Share Name Share Symbol Market Type Share ISIN Share Description
Bt Group Plc LSE:BT.A London Ordinary Share GB0030913577 ORD 5P
  Price Change % Change Share Price Shares Traded Last Trade
  2.85 2.45% 119.10 27,086,326 16:35:11
Bid Price Offer Price High Price Low Price Open Price
118.90 119.05 120.75 117.40 117.80
Industry Sector Turnover (m) Profit (m) EPS - Basic PE Ratio Market Cap (m)
Fixed Line Telecommunications 22,905.00 2,353.00 17.50 6.8 11,770
Last Trade Time Trade Type Trade Size Trade Price Currency
17:40:45 O 1,479 119.10 GBX

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Bt Daily Update: Bt Group Plc is listed in the Fixed Line Telecommunications sector of the London Stock Exchange with ticker BT.A. The last closing price for Bt was 116.25p.
Bt Group Plc has a 4 week average price of 98.40p and a 12 week average price of 98.40p.
The 1 year high share price is 212.25p while the 1 year low share price is currently 98.40p.
There are currently 9,882,206,625 shares in issue and the average daily traded volume is 47,126,490 shares. The market capitalisation of Bt Group Plc is £11,769,708,090.38.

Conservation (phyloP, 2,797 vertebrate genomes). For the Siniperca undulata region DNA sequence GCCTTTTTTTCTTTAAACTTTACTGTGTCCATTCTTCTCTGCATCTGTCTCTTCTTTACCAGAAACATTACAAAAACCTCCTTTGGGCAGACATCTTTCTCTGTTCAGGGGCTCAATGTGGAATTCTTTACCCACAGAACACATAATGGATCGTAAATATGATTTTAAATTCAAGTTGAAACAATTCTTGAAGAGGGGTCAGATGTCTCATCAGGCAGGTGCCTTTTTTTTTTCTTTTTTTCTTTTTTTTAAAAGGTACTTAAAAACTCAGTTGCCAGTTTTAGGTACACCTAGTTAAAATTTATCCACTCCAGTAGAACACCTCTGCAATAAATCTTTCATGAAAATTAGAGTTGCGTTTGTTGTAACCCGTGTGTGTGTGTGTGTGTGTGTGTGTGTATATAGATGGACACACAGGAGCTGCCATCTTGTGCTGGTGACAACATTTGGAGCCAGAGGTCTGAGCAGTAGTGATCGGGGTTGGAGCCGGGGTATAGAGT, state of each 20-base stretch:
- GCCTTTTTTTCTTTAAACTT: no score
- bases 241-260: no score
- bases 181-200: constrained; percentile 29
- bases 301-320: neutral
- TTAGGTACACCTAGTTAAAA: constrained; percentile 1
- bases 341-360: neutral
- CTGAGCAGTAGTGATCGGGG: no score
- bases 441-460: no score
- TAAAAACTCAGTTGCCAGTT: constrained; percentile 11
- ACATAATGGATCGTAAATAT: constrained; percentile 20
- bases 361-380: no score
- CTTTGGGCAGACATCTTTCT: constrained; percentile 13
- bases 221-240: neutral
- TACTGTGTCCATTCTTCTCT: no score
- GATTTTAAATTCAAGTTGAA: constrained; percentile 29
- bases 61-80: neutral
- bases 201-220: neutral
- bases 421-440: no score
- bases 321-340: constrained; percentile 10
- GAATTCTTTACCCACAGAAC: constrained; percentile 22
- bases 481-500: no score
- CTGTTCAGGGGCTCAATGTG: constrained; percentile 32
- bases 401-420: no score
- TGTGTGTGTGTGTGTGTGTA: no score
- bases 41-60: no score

hhhold2: By Lauren Almeida BT (BT.A) investors faced a second disappointment in less than two weeks earlier this month when reports that it was in discussions to sell a multi-billion-pound stake in Openreach were dismissed. The Financial Times report boosted the telecoms group's share price by 9 per cent, after the market value had sunk to a near-11-year low on the back of management's decision to suspend its annual dividend until 2022. BT.A:LSE BT Group 1mth Today change -1.01% Price (GBP) 117.55 However, the rumours were quashed by Openreach chief executive Clive Selley in an internal memo to staff. Mr Selley wrote that the entity, which maintains the UK’s telephone and broadband network and is already legally separate from BT, would stay in BT Group, after he had spoken with its chief executive, Philip Jansen. Indeed, Mr Jansen had acquired £2m-worth of shares only a few days prior to the FT report – which would have not been possible under insider dealing regulations if discussions were material. However, the sharp rise in working from home among the nation's employees has highlighted the importance of upgrading the UK's creaking broadband infrastructure – arguably the case for a stake sale or complete spin-off of Openreach has never been stronger. It is not a new idea: in 2017 the division was targeted by institutional investors. And it has long been a question for shareholders: why has BT chosen not to unlock the value of the company? Why did the market think it was good news? The market was upbeat on the news that the group might be selling a stake in Openreach – evidenced by the sharp share price movement – and it is not hard to understand why. A cash injection from a stake sale would help BT’s balance sheet – which is being stretched to its limit by higher investment commitments as the UK grapples with its shoddy telecoms infrastructure. The current network is caught up in what analysts at Deutsche Bank describe as “a once-in-a-multi-generational investment cycle to replace the copper network (which lasted more than a hundred years) with a glass one (which will last longer)”. So the company has to balance a huge national investment programme and the fact that normalised free cash flow dropped by almost a fifth in 2020. What’s the task? The transformation from copper to glass has not been easy. The UK government’s track record in investing in fibre broadband has been poor, as it steadily decreased investment in telecommunications in the years after 2005, the year prior to Openreach’s legal separation, according to data from the Organisation for Economic Co-operation and Development (OECD). The compound annual growth rate (CAGR) in telecommunications investment between 2005 and 2010 was a negative 15.9 per cent in the UK, whereas the CAGR for OECD countries in aggregate over the same time period was flat. And this lack of investment has caught up with us: the UK now lags severely behind other developed peers. It is little wonder that the issue has surged up the political agenda. It may feel like a lifetime ago, as a tidal wave of emergency measures have been introduced since, but in the March Budget only two months ago Chancellor Rishi Sunak committed £5bn to develop “gigabit-capable” broadband networks. Now higher levels of remote working have revealed the weak spots across the country’s networks. Even beyond lockdown, changes to our everyday way of working are likely to stick. Take Twitter (US:TWTR), which has told its employees that they can continue to work from home "forever" if they want. How will BT cope? It is no wonder, then, that BT has had to prioritise its fibre-to-the-premises (FTTP) and 5G mobile roll-out, although it had to sacrifice its dividend to fund it. Now its FTTP target stands at 20m premises by the mid-to-late 2020s, from an earlier goal of 15m – including a “significant build” in rural areas. But with one step forward, the government has pushed the group two steps back: the UK has reportedly now committed to a three-year plan of removing Huawei equipment from sensitive parts of the national network. BT estimated that complying with the 35 per cent cap on Huawei’s market share would cost the group £500m – and that is not to mention the progress that will be erased from the rollout of 5G. An extra bit of cash would not be amiss. It would support BT’s investment in broadband, as well as help maintain the group’s dividend in the future, which was suspended for the first time in 19 years. What is holding BT back? BT has an enormous operating model – it runs the development of the UK’s internet access, provides retail mobile coverage, runs a sports channel – the list goes on. So what is making the group hesitant to slim down its operations by selling off at least part of Openreach? “It comes down to the pension,” said James Barford, head of telecoms research at Enders Analysis. BT is weighed down by the need to service a hefty pension deficit, which sat at £1bn net of tax at the end of March, down from £6bn a year earlier – but the group noted that interest rates have been volatile, and its deficit will have worsened since then. “If you’re the pension scheme, what you care about is that BT is there in order to plug any pension deficit shortfall. ” At the moment it would be difficult to compensate the pension fund for the loss of Openreach as a cash asset. “The covenant is stronger with BT together.” said Mr Barford.